SOPHIE AIGNER | Where the snot flows out it will flow in again.
Opening: Friday, 13.02.2015, 7 p.m.
Some Fragments on some Fragments
Where the snot flows out it will flow in again. At least when snorted up. Yet there’s that spot, too, from where it will just keep running: across the lips, over the chin, bubbling up. Then it’s over with snorting it up. Just like toothpaste can’t be squeezed back into the tube, a paper tissue can’t be pushed back into the package, and while broken jars can be glued together again, it won’t conceal the damage done.
In Sophie Aigner’s photography Nor Beginning an internal temporality can be discerned, a dramaturgy resulting from the pictorial composition: at first a destroyed stairwell can be recognized, or rather the image of a destroyed stairwell interrupted by an incision which opens up a vista onto an abstract crack of turquoise-colored fabric – quite reminding of a crotch agape.
With the regard wandering further, down to the picture’s lower edge, all of a sudden the pictorial planes shift: the seemingly abstract textile backdrop proves to be an actual and very concrete crotch, a closed one the photograph of the destroyed stairwell is superimposed on. Strangely intimate this moment is when the picture suddenly turns and the crotch sensed in abstraction unexpectedly becomes concrete: her own crotch the artist photographed from her point of view.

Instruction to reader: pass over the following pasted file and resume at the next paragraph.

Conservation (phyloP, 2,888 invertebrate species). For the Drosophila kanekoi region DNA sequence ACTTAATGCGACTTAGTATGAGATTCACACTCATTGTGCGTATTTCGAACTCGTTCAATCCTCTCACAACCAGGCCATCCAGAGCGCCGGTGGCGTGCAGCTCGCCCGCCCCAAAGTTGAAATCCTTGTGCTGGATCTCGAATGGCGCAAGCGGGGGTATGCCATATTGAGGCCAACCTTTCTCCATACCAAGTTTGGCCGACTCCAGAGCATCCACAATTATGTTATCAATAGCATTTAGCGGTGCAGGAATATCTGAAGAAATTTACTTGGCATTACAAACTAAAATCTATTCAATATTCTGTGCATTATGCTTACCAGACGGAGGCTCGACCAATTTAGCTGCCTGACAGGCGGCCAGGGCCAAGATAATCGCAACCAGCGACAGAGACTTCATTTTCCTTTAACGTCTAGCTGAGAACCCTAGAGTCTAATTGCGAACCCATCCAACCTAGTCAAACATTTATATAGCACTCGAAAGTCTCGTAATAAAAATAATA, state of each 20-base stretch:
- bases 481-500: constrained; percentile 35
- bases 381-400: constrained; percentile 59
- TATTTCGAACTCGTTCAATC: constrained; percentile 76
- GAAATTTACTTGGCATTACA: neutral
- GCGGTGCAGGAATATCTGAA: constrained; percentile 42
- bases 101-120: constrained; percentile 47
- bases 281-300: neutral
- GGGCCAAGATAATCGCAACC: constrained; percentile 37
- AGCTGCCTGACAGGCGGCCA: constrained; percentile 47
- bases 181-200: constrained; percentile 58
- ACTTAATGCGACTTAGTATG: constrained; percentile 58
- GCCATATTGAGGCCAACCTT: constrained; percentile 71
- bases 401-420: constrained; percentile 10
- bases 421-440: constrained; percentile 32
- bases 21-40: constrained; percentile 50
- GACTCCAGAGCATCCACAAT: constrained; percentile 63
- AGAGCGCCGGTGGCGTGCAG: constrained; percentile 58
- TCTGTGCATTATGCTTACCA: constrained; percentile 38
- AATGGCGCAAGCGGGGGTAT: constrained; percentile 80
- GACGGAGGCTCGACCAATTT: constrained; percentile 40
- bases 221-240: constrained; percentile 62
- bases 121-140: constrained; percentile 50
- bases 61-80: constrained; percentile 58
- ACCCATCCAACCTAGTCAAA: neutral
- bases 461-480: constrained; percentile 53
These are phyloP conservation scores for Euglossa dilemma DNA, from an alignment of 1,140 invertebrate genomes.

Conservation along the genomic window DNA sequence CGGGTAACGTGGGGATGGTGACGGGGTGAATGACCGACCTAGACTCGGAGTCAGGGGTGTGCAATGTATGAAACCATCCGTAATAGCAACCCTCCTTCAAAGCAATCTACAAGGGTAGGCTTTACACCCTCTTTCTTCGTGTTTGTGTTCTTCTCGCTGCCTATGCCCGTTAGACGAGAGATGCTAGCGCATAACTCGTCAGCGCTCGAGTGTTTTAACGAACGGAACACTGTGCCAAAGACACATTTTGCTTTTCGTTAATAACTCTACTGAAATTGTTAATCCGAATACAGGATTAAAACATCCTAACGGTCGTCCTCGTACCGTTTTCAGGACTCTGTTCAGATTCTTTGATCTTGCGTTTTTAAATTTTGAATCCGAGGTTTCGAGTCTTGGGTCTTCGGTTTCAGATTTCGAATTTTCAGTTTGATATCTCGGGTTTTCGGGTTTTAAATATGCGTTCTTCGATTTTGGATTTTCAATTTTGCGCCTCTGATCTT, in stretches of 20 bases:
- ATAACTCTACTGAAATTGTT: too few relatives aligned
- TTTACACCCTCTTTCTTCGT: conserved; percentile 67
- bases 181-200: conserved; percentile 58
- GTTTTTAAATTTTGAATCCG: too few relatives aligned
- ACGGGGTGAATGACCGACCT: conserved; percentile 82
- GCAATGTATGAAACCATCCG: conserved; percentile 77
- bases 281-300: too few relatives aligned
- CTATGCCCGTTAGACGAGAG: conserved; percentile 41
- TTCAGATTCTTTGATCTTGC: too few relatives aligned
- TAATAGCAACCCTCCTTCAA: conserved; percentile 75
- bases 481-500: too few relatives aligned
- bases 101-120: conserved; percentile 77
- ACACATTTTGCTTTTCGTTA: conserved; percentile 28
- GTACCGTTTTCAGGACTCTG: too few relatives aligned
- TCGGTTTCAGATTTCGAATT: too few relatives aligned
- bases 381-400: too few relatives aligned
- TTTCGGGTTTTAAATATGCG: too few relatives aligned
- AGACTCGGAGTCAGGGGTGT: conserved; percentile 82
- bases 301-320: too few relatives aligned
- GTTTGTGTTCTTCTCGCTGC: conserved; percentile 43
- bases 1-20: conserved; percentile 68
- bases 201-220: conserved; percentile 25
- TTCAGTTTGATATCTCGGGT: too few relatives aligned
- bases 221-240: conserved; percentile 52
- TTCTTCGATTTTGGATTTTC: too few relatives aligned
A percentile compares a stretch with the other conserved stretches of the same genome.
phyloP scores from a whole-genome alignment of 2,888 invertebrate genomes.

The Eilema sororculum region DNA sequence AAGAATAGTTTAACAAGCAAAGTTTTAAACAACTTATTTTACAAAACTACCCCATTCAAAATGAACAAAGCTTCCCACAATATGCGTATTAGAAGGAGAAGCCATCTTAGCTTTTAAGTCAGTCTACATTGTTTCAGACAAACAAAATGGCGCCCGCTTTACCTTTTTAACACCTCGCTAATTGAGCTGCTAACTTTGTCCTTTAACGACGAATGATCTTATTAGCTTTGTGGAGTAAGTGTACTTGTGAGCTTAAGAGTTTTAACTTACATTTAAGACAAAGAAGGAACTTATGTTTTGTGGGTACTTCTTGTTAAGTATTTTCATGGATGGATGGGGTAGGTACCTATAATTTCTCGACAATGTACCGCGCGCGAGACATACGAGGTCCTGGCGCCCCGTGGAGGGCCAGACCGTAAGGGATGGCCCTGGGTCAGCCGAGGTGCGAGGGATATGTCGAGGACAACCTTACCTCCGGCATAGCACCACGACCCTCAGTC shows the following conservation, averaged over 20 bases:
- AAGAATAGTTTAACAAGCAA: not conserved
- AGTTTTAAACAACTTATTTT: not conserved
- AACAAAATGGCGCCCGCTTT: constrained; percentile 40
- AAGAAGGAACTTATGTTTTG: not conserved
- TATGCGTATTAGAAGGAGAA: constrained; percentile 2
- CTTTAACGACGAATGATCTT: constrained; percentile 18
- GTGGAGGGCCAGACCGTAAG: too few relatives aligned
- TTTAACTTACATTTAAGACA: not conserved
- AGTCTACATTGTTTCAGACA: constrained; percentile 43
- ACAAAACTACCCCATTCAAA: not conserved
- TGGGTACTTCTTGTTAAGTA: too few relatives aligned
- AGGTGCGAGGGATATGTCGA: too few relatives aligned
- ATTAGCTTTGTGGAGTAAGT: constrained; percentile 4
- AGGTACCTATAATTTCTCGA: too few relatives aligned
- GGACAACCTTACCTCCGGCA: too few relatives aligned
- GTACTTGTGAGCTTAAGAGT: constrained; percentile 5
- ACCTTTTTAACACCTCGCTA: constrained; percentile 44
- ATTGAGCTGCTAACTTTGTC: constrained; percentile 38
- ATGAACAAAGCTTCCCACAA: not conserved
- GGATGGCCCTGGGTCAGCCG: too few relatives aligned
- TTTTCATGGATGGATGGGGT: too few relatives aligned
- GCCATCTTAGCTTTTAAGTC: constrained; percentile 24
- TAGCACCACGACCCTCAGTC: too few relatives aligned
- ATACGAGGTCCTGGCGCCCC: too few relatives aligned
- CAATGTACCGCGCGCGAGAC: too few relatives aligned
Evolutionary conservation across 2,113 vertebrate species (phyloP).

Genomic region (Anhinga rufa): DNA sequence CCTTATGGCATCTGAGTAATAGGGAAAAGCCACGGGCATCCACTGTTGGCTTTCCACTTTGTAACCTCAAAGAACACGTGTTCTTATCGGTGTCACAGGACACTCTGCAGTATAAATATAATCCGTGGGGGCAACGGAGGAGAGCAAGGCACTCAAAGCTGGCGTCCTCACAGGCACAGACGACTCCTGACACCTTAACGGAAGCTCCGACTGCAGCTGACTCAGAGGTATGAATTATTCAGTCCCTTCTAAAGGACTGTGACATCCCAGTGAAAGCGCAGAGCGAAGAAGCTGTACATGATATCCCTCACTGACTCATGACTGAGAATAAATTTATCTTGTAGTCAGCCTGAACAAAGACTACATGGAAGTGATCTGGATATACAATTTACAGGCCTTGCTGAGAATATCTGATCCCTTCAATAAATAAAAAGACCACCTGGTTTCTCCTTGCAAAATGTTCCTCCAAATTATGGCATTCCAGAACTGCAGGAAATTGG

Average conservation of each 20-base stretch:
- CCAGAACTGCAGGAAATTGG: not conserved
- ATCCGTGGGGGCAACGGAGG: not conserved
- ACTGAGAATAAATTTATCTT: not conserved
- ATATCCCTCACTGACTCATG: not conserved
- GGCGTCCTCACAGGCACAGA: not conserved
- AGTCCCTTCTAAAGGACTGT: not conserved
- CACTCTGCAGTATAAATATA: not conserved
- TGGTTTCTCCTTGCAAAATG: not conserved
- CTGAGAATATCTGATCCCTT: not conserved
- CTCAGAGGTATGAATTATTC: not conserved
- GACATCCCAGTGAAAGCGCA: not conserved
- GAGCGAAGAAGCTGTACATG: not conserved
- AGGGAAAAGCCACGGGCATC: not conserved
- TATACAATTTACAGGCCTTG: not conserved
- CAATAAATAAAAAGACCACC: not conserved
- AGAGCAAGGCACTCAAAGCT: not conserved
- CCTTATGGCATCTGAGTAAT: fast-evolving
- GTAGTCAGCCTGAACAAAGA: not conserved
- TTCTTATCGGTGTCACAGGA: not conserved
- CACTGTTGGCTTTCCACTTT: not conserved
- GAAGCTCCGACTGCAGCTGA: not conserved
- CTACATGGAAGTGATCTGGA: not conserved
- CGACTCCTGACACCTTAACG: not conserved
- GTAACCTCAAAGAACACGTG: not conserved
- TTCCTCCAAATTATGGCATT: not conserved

“Black bile is the juice of the melancholic; they are the ear-minded and should eat things bittersweet only rarely; blood is the juice of the sanguine type: oral man who must shy from spicy food; phlegm is the juice of the phlegmatic who are their noses, and things bitter are opposed to their humor; yellow bile as in tears is the juice of the choleric: optical types who should abstain from salty food.”
Reminds me of this photograph by Wolfgang Tillmans: Love (hands praying), 1987 I believe the title is: a similar process of abstraction of the body by way of clipping, arrangement of textile planes, and an extreme perspective. Nonetheless both photographs do not create the sense of watching a mere trick played out (as with abstraction anything can be rendered so long as the camera is close enough and the object sufficiently clipped). In both pictures the photographer’s body is presented as something eventually incomprehensible to them, and out of reach. In Nor Beginning by way of the ruin an aspect of existential unrest is added, a rearing resignation. Perhaps it is also some fatalism of the body casting (behind) a melancholy glance upon the origin of the world.
Text by Nick Koppenhagen